It’s time for another weekly round-up where we share (what we see as) the most interesting and important articles from the previous seven days

It’s time for another weekly round-up where we share (what we see as) the most interesting and important articles from the previous seven days. We’d love to hear your thoughts on any of the issues covered in the articles we’ve picked.

As always, linking to articles does not mean endorsement from The F-Word and certain links may be triggering. We welcome debate in the comments section and on Facebook/Twitter but remind readers that any comments containing sexist, racist, homophobic, transphobic or disablist language will be deleted immediately. If you notice that we’ve missed out any important articles from the past week, feel free to let us know.

When physical disability and mental ill-health collide: ‘At least we know now you’re not making it up’ (Sarah Graham Hysterical Women)

Everything We Learned About Women’s Anatomy from Male Authors (Jess Zimmerman, Electric Lit)

‘The sense I was clever was knocked out of me’: confessions of a university dropout (Megan Nolan, The Guardian)

Jeremy Corbyn’s stance on Brexit could yet pay off, even for remainers. Here’s why (Joseph Harker, The Guardian)

Adam (review) (Jennie Kermode, Eye for Film)

Lap dancers sue feminist campaigners for secretly filming them dancing naked (Lucy Middleton, Metro)

From the article: “They are seeking damages, as well as the destruction of the footage, which was captured inside the club despite a no filming policy being in place.”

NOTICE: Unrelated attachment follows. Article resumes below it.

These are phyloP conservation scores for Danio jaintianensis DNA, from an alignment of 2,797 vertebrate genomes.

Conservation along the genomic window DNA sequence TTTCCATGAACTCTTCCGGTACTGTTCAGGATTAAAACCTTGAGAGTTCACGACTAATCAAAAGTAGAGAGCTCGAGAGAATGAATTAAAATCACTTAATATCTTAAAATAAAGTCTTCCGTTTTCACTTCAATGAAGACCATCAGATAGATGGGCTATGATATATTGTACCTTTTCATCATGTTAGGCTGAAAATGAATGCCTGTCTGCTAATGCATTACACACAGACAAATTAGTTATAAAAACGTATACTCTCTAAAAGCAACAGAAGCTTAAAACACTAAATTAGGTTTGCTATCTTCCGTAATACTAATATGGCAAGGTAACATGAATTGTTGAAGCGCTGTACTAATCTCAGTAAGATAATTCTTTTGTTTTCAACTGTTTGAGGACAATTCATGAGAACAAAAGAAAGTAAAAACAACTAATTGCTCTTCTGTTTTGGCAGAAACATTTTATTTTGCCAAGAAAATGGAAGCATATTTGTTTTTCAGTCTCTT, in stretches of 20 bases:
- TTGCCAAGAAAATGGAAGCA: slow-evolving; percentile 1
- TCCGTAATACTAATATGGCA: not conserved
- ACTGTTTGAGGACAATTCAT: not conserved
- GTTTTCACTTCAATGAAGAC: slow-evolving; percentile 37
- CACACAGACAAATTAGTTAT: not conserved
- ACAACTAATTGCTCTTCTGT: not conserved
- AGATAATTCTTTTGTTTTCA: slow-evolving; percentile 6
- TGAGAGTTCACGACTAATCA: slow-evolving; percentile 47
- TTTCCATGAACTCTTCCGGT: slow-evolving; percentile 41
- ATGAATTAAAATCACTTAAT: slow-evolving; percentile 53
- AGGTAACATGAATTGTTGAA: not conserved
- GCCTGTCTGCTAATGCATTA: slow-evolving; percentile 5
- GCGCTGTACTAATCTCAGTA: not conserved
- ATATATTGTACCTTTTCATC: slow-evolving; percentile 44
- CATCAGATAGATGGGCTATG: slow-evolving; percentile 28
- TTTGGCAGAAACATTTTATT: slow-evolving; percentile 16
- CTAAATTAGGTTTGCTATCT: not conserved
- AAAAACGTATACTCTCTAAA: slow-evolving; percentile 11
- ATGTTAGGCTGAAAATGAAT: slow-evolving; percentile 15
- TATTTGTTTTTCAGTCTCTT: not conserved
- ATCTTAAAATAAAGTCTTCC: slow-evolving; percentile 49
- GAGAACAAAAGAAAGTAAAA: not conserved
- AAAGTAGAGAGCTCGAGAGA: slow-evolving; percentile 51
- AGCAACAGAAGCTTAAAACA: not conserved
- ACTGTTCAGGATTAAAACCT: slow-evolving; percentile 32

Sex workers blast Louis Theroux in shocking claims they were ‘manipulated’ for new show (Emma Kelly, Metro)

From the article: “‘[G said] Our initial conversations with the production team made us hopeful we could contribute something valuable to the sex work community by helping destigmatise it by sharing our experiences. We were constantly reassured that we were going to be part of something that had a sex worker involved in production and something that would be respectful towards us and sex work.’

“However, they claim that G’s role in the documentary was cut, giving the wrong idea of the kind of sex work she does, and that A’s explanations of being autistic were cut out, leading to her jokes – which she makes to feel comfortable in certain situations – being given without context. G explained: ‘The first meeting with Louis was short. He asked questions about the website we use and when I brought up things like FOSTA/SESTA (Fight Online Sex Trafficking Act/Stop Enabling Sex Traffickers Act) he had no idea what I was talking about. There were plenty of red flags that indicated they hadn’t done much research into sex work at all. Surprising because they claimed to have a sex worker in production.'”

5 Muslim women presenters you should watch instead of Stacey Dooley (Sana Haq, Gal-Dem)

From the article: “There have been countless conversations on ‘diversity’ across industries like film, TV and broadcast journalism. But the process of ticking boxes, filling quotas and publishing statistics has little to no impact on the way that stories produced by ethnic minorities are translated onto the media landscape. It’s important that we think about the way that inclusion manifests so that creatives like Nijlah, Basma, Nadiya, Fatima and Deeyah are the ones sitting behind the camera, having creative control and autonomy over the way that their stories are represented and who they are being written for.”

‘Yours Sincerely, the Fourth Estate’ (teau.me)

From the article: “On the 9 Aug 2019 I did a Google search for ‘transgender’ on a few English news outlets. These are the results for the editorial output over 12 months.”

The image is used under a creative commons license with thanks to B. Bilek on Flickr. It is a photograph of two cups of coffee in clear mugs on a table.